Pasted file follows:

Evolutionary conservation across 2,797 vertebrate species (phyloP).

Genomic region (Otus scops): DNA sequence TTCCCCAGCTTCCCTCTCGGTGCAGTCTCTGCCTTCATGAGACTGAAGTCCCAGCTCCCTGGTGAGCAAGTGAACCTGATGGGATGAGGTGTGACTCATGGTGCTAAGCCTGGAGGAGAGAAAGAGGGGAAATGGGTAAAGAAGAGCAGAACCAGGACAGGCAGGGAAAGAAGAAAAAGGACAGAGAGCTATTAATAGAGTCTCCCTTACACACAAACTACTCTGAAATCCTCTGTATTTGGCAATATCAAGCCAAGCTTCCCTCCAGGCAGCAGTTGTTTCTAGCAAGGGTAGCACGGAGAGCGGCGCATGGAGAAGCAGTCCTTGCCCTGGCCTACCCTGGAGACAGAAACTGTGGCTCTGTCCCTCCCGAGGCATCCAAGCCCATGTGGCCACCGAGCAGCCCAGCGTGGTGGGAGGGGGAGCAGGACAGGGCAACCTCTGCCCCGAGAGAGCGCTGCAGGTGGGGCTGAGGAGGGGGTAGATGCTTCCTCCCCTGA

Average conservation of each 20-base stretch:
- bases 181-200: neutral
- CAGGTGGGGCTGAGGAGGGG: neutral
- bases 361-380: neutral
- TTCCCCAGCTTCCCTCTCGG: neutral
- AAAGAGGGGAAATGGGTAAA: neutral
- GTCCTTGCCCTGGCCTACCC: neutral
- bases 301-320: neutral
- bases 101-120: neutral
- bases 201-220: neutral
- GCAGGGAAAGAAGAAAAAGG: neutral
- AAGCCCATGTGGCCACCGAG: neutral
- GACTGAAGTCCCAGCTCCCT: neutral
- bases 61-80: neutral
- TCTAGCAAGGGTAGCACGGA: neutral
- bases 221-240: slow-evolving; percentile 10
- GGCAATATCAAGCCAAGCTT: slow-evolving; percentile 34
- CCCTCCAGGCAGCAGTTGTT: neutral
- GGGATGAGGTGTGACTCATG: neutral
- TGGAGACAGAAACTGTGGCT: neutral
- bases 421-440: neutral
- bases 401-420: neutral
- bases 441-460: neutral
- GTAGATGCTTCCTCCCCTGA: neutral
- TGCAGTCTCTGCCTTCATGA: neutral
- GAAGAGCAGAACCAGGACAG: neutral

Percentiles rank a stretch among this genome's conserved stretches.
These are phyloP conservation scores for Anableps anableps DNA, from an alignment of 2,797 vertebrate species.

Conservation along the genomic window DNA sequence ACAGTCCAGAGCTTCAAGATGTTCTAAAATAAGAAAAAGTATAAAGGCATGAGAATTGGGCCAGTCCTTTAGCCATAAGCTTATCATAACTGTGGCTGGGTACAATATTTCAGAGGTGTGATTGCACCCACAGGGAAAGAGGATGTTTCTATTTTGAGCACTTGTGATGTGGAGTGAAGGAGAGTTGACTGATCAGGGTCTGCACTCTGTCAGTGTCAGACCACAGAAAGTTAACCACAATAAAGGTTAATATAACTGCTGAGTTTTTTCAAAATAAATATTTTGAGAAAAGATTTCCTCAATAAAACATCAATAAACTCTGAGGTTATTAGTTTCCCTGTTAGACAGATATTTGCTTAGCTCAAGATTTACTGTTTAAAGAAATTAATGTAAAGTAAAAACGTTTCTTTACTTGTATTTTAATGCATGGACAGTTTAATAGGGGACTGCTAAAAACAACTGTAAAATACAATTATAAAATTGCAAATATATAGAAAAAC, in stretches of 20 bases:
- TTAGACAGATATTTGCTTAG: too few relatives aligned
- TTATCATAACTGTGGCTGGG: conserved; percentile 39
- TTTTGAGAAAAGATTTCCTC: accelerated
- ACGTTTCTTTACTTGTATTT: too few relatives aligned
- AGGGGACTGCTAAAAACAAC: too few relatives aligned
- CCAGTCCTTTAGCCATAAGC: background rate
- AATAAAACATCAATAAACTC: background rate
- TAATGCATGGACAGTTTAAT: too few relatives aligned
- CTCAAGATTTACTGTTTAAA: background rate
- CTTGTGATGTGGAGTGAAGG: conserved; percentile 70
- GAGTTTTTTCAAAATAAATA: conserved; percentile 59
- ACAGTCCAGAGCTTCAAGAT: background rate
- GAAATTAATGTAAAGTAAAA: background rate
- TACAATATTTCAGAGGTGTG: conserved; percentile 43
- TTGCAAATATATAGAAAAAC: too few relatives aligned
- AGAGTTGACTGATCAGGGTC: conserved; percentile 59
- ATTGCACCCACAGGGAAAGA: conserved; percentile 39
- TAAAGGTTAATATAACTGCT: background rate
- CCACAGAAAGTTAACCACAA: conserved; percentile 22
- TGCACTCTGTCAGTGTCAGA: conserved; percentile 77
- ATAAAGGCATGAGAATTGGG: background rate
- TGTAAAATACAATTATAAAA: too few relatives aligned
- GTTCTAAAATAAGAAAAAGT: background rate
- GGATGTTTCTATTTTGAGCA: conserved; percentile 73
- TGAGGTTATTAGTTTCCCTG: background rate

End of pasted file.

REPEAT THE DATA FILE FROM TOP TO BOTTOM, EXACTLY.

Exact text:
Evolutionary conservation across 2,797 vertebrate species (phyloP).

Genomic region (Otus scops): DNA sequence TTCCCCAGCTTCCCTCTCGGTGCAGTCTCTGCCTTCATGAGACTGAAGTCCCAGCTCCCTGGTGAGCAAGTGAACCTGATGGGATGAGGTGTGACTCATGGTGCTAAGCCTGGAGGAGAGAAAGAGGGGAAATGGGTAAAGAAGAGCAGAACCAGGACAGGCAGGGAAAGAAGAAAAAGGACAGAGAGCTATTAATAGAGTCTCCCTTACACACAAACTACTCTGAAATCCTCTGTATTTGGCAATATCAAGCCAAGCTTCCCTCCAGGCAGCAGTTGTTTCTAGCAAGGGTAGCACGGAGAGCGGCGCATGGAGAAGCAGTCCTTGCCCTGGCCTACCCTGGAGACAGAAACTGTGGCTCTGTCCCTCCCGAGGCATCCAAGCCCATGTGGCCACCGAGCAGCCCAGCGTGGTGGGAGGGGGAGCAGGACAGGGCAACCTCTGCCCCGAGAGAGCGCTGCAGGTGGGGCTGAGGAGGGGGTAGATGCTTCCTCCCCTGA

Average conservation of each 20-base stretch:
- bases 181-200: neutral
- CAGGTGGGGCTGAGGAGGGG: neutral
- bases 361-380: neutral
- TTCCCCAGCTTCCCTCTCGG: neutral
- AAAGAGGGGAAATGGGTAAA: neutral
- GTCCTTGCCCTGGCCTACCC: neutral
- bases 301-320: neutral
- bases 101-120: neutral
- bases 201-220: neutral
- GCAGGGAAAGAAGAAAAAGG: neutral
- AAGCCCATGTGGCCACCGAG: neutral
- GACTGAAGTCCCAGCTCCCT: neutral
- bases 61-80: neutral
- TCTAGCAAGGGTAGCACGGA: neutral
- bases 221-240: slow-evolving; percentile 10
- GGCAATATCAAGCCAAGCTT: slow-evolving; percentile 34
- CCCTCCAGGCAGCAGTTGTT: neutral
- GGGATGAGGTGTGACTCATG: neutral
- TGGAGACAGAAACTGTGGCT: neutral
- bases 421-440: neutral
- bases 401-420: neutral
- bases 441-460: neutral
- GTAGATGCTTCCTCCCCTGA: neutral
- TGCAGTCTCTGCCTTCATGA: neutral
- GAAGAGCAGAACCAGGACAG: neutral

Percentiles rank a stretch among this genome's conserved stretches.
These are phyloP conservation scores for Anableps anableps DNA, from an alignment of 2,797 vertebrate species.

Conservation along the genomic window DNA sequence ACAGTCCAGAGCTTCAAGATGTTCTAAAATAAGAAAAAGTATAAAGGCATGAGAATTGGGCCAGTCCTTTAGCCATAAGCTTATCATAACTGTGGCTGGGTACAATATTTCAGAGGTGTGATTGCACCCACAGGGAAAGAGGATGTTTCTATTTTGAGCACTTGTGATGTGGAGTGAAGGAGAGTTGACTGATCAGGGTCTGCACTCTGTCAGTGTCAGACCACAGAAAGTTAACCACAATAAAGGTTAATATAACTGCTGAGTTTTTTCAAAATAAATATTTTGAGAAAAGATTTCCTCAATAAAACATCAATAAACTCTGAGGTTATTAGTTTCCCTGTTAGACAGATATTTGCTTAGCTCAAGATTTACTGTTTAAAGAAATTAATGTAAAGTAAAAACGTTTCTTTACTTGTATTTTAATGCATGGACAGTTTAATAGGGGACTGCTAAAAACAACTGTAAAATACAATTATAAAATTGCAAATATATAGAAAAAC, in stretches of 20 bases:
- TTAGACAGATATTTGCTTAG: too few relatives aligned
- TTATCATAACTGTGGCTGGG: conserved; percentile 39
- TTTTGAGAAAAGATTTCCTC: accelerated
- ACGTTTCTTTACTTGTATTT: too few relatives aligned
- AGGGGACTGCTAAAAACAAC: too few relatives aligned
- CCAGTCCTTTAGCCATAAGC: background rate
- AATAAAACATCAATAAACTC: background rate
- TAATGCATGGACAGTTTAAT: too few relatives aligned
- CTCAAGATTTACTGTTTAAA: background rate
- CTTGTGATGTGGAGTGAAGG: conserved; percentile 70
- GAGTTTTTTCAAAATAAATA: conserved; percentile 59
- ACAGTCCAGAGCTTCAAGAT: background rate
- GAAATTAATGTAAAGTAAAA: background rate
- TACAATATTTCAGAGGTGTG: conserved; percentile 43
- TTGCAAATATATAGAAAAAC: too few relatives aligned
- AGAGTTGACTGATCAGGGTC: conserved; percentile 59
- ATTGCACCCACAGGGAAAGA: conserved; percentile 39
- TAAAGGTTAATATAACTGCT: background rate
- CCACAGAAAGTTAACCACAA: conserved; percentile 22
- TGCACTCTGTCAGTGTCAGA: conserved; percentile 77
- ATAAAGGCATGAGAATTGGG: background rate
- TGTAAAATACAATTATAAAA: too few relatives aligned
- GTTCTAAAATAAGAAAAAGT: background rate
- GGATGTTTCTATTTTGAGCA: conserved; percentile 73
- TGAGGTTATTAGTTTCCCTG: background rate